FIGS. 7A to 7D show the relationship between the optical element 103 for shaping the beam shape and uniforming the intensity distribution, and the liquid crystal panel 108 in the projection type liquid crystal display device of this embodiment. In this embodiment, in the case of a single-panel device, a liquid crystal panel 108 comprising color filters is used. In the case of a three-panel type device, color separation and color synthesis as in FIG. 3 are performed using dichroic mirrors, cold mirrors (not shown as in FIG. 3), and the three liquid crystal panels 108 to 110. In either case, since the relationship between the optical element 103 and the liquid crystal panel 108 remains the same, the following explanation will be given using the liquid crystal panel 108 alone for the sake of easy understanding of the gist of the present invention.

In the first embodiment, the first optical element 103 is designed to obtain a predetermined beam shape and intensity distribution at a relatively near position, where the second optical element 104 is disposed, as the predetermined position. In contrast to this, the optical element 103 of this embodiment is designed to obtain a predetermined beam shape and intensity distribution at a relatively far position, where the liquid crystal panel 108 is disposed, as the predetermined position. For this reason, the entire surface of the liquid crystal panel 108 is efficiently irradiated with uniform light, but a collimation is not always assured completely. However, since the distance between the optical element 103 and the liquid crystal panel 108 is relatively large, a light beam incident on the liquid crystal panel 108 has a collimation to some extent. Therefore, as compared to the size of an allowable range that can sufficiently assure the characteristic of the liquid crystal panel 108 as the spatial light modulator, a sufficient illumination characteristic can be realized, and a good display characteristic can be obtained.

According to the second embodiment, although the collimation of a light beam irradiated onto the liquid crystal panel is slightly impaired as compared to the system which also uses the second optical element 104 for giving a collimation as in the first embodiment, loss of light caused by the second optical element 104 can be prevented, and the number of parts can be reduced. Therefore, the second embodiment is advantageous for size, weight, and cost reductions of the device.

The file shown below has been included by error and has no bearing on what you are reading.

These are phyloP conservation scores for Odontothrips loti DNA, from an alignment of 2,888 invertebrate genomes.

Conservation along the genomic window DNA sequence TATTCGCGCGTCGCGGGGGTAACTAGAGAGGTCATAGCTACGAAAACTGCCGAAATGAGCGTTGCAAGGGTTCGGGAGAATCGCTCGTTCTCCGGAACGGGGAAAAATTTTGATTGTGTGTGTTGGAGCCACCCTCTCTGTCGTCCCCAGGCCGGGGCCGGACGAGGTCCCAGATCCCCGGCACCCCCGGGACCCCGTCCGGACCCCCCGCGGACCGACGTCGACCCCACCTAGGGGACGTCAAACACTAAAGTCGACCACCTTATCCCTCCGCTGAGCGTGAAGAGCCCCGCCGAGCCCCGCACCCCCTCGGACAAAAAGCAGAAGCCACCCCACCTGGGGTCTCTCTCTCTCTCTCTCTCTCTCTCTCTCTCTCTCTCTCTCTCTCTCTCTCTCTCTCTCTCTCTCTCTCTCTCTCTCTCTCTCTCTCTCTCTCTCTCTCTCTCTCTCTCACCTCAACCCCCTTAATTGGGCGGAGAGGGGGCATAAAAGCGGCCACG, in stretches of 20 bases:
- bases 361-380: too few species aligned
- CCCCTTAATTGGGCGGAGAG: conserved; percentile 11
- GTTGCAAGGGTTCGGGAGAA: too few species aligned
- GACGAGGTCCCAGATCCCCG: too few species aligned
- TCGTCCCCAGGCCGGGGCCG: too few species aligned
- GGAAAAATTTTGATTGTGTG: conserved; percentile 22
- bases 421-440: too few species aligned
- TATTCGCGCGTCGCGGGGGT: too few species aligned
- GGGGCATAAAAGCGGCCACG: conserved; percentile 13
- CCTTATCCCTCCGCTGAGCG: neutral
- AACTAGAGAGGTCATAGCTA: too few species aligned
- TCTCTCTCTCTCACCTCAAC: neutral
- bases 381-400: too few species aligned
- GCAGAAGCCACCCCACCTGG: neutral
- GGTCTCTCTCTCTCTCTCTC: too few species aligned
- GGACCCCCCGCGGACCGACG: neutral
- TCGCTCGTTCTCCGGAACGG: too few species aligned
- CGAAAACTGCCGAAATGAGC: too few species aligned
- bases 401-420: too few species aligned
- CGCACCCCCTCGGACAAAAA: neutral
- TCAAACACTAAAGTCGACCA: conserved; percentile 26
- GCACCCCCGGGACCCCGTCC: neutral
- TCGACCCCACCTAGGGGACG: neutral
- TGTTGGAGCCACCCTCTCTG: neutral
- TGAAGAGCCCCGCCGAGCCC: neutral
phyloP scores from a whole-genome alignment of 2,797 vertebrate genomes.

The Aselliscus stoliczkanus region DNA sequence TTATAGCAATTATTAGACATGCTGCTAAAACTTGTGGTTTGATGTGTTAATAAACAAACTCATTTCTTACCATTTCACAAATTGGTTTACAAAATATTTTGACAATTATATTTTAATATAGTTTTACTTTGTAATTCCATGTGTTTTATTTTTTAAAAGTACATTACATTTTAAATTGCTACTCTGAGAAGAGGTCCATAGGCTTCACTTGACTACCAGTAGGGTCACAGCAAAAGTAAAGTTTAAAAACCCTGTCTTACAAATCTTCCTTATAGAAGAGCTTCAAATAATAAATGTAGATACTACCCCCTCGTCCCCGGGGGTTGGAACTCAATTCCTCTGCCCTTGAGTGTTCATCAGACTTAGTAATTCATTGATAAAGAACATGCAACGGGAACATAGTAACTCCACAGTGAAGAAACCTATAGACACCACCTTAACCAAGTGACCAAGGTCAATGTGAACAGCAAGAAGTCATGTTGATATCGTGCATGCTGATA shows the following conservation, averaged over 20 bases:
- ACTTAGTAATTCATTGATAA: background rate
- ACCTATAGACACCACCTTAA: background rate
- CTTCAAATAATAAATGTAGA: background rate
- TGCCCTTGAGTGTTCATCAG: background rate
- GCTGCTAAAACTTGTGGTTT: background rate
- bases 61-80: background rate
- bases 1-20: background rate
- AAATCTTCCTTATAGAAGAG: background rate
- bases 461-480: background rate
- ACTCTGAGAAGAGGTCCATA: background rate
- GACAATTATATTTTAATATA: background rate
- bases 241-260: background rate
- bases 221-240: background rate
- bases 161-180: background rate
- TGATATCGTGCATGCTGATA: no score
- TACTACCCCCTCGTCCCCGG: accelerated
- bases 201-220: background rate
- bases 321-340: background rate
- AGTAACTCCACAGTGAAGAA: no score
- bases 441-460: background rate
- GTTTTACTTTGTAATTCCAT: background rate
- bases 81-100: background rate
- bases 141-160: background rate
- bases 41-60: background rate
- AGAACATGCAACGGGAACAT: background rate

(Third Embodiment)

The detailed realization method (design method) of the first optical element for shaping the beam shape and uniforming the intensity distribution, and the second optical element for giving a collimation will be explained below. Since the first and second optical elements are realized by similar design methods and similar arrangements, they will be described below together.

As either the first or second optical element, the phase transfer function (or the shape of the element surface or the like) which represents the advance/delay amount of a phase to be given to the typical wavefront of incident light is determined by, e.g., an optimization calculation, and an optical element which realizes the calculated phase transfer function is manufactured. The difference between the optical element for converting the intensity distribution and the optical element for giving a collimation is caused by different detailed setting objects in, e.g., the optimization calculations upon determination of the phase transfer function or the shape of the element surface. However, in either case, the phase transfer function is a characteristic function form in the present invention, and is a function having components of 4th-order or higher in association with the coordinates in addition to none, one, or a plurality of combinations of a linear function for giving deflection, an axial symmetry function for giving convergence, divergence, spherical aberration, and the like of the entire beam, and a function for giving convergence or divergence in only one direction like a columnar lens.

FIG. 8 is a view illustrating the principle when the optical element according to this embodiment comprises a transmission type optical element 201. Referring to FIG. 8, the transmission type optical element 201 is an optical element for shaping the beam shape of an incident light beam and uniforming its intensity distribution, or an optical element for giving a collimation to the light beam. When incident light 202 passes through the optical element 201 having a shape with undulations, its phase advances or delays, and the wavefront of output light 203 becomes a curved surface. The output light 203 transmits energy in a direction normal to the wavefront.

Therefore, when the optical element 201 is designed so that the intensity distribution at the predetermined position of the output light 203 falls with a predetermined range (or the output light is made uniform within a predetermined range), the optical element for shaping the beam shape of an incident light beam and uniforming its intensity distribution can be designed. On the contrary, when the optical element 201 is designed so that the wavefront of the output light is made almost flat with respect to incident light when the element is placed at that position, the optical element for giving a collimation can be designed.

Note that actual incident light is not always coherent light but is a group of light rays having various wave number vectors, and the actual operation requires a complicated process as compared to that described here. However, when the element is designed based on the typical propagation direction as a representative direction, a good operation characteristic can be assured.